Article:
A bit about Wi-Fi
Entry posted by -Gramps- ·
It's been awhile since I blogged and a lot has happened since the 23rd of May or whenever it was since I last posted.
I say a lot has happened, but not really. Diane, Nickolas and myself traveled to our spot at Deer Creek Motorcoach resort, the one in Galax, Virginia, not Florida. Barry, the owner and developer, asked me to point that out.
While there, I did my best to improve my golf game and beef up our Wi-Fi. The golfing was fun ... more about that later.
A bit about our Wi-Fi.
It is not an easy thing to do, cover an area the size of a driving range, which is what Deer Creek used to be, and allow owners to log on from inside their coaches. Most stock Wi-Fi devices, be it a router or access point (it's a bit complicated to explain the difference), cover a 100-foot radius well.
I am not trying to cover a radius at Deer Creek. I am trying to project the signal in a half circle uphill with some coaches sitting higher than the one in front of it. In a few spots a coach blocks the line of sight of the coach behind it to the Wi-Fi router. I fixed this by adding a third access point with a high gain antenna on the roof of the clubhouse. This plugged my coverage holes, but still I need a bit more punch to get to the far corners of the resort. That will be fixed by adding an inline antenna amplifier to the mix.
That will be taken care of during our next trip out there. As well as making a change to beef up "Internal security."
Let's talk about public Wi-Fi for just a minute. A lot of RV parks, including the one next to Deer Creek Motorcoach resort, offer free Wi-Fi. Some of these networks are unsecured, meaning you don't have to have a password, or network key, as it sometimes called, to get onto it. If it does require a security key, the only thing that key does is keep some people without one from getting onto it. Let me tell you something else that the key may not do. It will not protect you from other people in the campground, or at some other public Wi-Fi who are logged on with you.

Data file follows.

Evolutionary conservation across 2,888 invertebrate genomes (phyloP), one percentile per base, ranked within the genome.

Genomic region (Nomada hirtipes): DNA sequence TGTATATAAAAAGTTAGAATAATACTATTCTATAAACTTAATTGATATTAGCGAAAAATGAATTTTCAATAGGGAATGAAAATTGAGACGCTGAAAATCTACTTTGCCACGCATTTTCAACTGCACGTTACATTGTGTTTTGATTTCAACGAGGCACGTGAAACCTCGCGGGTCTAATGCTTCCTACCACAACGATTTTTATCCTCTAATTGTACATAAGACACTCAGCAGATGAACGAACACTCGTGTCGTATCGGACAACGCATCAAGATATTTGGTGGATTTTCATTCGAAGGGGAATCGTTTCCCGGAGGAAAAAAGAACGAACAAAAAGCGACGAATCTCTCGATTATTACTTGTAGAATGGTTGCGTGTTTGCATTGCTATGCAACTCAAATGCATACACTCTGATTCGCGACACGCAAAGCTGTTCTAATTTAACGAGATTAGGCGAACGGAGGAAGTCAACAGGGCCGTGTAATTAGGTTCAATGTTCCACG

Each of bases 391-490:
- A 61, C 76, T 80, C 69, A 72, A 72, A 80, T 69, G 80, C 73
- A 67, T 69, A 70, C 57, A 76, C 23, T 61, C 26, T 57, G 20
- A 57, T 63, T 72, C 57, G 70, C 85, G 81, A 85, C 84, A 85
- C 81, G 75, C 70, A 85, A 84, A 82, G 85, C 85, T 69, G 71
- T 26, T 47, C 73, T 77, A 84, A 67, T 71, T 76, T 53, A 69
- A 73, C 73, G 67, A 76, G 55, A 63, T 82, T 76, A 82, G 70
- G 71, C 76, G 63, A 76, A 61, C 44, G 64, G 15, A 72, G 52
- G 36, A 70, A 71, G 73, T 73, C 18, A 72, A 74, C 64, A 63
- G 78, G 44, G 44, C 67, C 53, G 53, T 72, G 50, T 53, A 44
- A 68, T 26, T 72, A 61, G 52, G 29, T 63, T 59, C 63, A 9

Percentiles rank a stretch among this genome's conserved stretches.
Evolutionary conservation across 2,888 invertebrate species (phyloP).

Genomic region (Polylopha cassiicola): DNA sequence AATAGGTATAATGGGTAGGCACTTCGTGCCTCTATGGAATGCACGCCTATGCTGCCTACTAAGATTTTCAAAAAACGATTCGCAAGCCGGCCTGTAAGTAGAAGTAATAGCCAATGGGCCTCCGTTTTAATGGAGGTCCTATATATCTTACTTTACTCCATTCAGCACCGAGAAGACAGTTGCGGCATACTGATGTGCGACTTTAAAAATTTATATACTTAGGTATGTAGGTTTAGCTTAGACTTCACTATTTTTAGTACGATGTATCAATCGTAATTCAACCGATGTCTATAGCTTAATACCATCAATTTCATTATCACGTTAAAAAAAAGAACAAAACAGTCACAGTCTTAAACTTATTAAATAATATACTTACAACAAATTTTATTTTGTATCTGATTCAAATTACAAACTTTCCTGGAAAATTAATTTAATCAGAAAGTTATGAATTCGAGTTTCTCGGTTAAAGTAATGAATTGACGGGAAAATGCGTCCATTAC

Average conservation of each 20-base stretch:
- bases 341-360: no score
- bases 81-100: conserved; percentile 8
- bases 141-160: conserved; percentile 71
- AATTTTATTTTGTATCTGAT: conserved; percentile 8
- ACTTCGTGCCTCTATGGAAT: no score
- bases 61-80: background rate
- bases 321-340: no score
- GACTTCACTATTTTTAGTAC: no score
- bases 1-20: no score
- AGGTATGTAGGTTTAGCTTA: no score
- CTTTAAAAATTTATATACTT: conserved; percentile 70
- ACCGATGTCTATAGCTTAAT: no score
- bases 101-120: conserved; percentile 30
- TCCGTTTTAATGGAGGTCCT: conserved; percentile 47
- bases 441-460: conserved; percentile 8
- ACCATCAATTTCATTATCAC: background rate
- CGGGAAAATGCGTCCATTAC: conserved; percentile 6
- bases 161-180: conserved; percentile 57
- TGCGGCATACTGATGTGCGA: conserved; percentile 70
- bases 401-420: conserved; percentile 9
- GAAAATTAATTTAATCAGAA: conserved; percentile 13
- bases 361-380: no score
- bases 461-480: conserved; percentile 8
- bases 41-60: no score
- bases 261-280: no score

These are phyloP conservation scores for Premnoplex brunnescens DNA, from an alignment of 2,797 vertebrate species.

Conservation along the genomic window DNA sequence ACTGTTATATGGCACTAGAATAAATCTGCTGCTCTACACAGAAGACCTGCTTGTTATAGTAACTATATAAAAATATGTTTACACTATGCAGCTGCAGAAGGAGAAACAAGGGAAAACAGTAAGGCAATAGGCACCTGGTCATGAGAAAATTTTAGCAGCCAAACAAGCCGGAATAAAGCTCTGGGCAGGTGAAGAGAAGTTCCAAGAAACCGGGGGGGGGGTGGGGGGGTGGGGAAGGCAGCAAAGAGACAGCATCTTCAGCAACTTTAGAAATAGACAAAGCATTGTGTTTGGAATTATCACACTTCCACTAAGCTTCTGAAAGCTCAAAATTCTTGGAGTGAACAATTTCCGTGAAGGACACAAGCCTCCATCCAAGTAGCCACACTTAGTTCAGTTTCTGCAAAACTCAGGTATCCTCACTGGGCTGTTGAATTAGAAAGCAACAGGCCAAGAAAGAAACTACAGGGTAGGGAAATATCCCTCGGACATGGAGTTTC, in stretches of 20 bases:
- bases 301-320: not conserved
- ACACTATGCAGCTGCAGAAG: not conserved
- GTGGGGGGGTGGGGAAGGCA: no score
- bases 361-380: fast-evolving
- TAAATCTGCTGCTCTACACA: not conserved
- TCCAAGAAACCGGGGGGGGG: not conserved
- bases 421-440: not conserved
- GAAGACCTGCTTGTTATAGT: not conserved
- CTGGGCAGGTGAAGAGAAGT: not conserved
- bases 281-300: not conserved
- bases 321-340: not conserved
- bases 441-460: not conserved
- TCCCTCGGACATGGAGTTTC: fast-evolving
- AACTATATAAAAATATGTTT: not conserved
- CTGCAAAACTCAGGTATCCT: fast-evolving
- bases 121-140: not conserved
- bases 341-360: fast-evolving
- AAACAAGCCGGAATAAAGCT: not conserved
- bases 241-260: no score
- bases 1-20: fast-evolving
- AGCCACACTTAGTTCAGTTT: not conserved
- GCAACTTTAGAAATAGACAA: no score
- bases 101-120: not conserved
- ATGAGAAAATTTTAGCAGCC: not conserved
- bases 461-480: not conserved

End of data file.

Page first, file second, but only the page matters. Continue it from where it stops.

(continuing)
Public Wi-Fi works a bit on the honor system.
You could be sitting at a restaurant logged on to a hotspot with an encryption key and thinking you are as safe as if you were on your home network. However, the person two tables over could be looking through your files. You see, if you have your computer set up to share a printer and or files, you could be exposed. You should turn off printer and file sharing when you don't know if you are connected to a network with client security.
Vista and Windows 7 will ask if you are connecting to a public hotspot and will turn that feature off if you tell it to. Xp also will let you turn off file and printer sharing, but you have to know where to go to do that.
I know what most of you are thinking: I don't use file and printer sharing, and I renamed my Windows workgroup, so that helps secure me also.
The first part is mostly correct. The second part isn't. Renaming your workgroup to something else doesn't help at all. Renaming only hides computers near you from showing up in a certain screen and keeps you from showing up on other XP computers. But, and this is important, if you know where to look other users still can be found. The connection is still there.
It comes down to this. Most public hotspots are provided by the use of small, inexpensive routers and access points, most of which do not provide isolation from one user to another and it is up to you to look after yourself.
If you have a network in your coach with multiple users, it becomes a bit harder to do this. If you disable printer and file sharing, your laptop will no longer talk to your desktop, or you and your spouse can't communicate, and your laptops won't communicate to each other. To fix that you may need to get your own wireless router and set it up to repeat the public signal. That way you stay logged on to your own network and you can isolate it from the rest of the RV park.
RV parks spend more time trying to get coverage and keep unwanted people off their WI-FI network as opposed to trying to protect their guests from each other.
Remember this: When it comes to public Wi-Fi you have to look after yourself.
Maybe that should be a rule!
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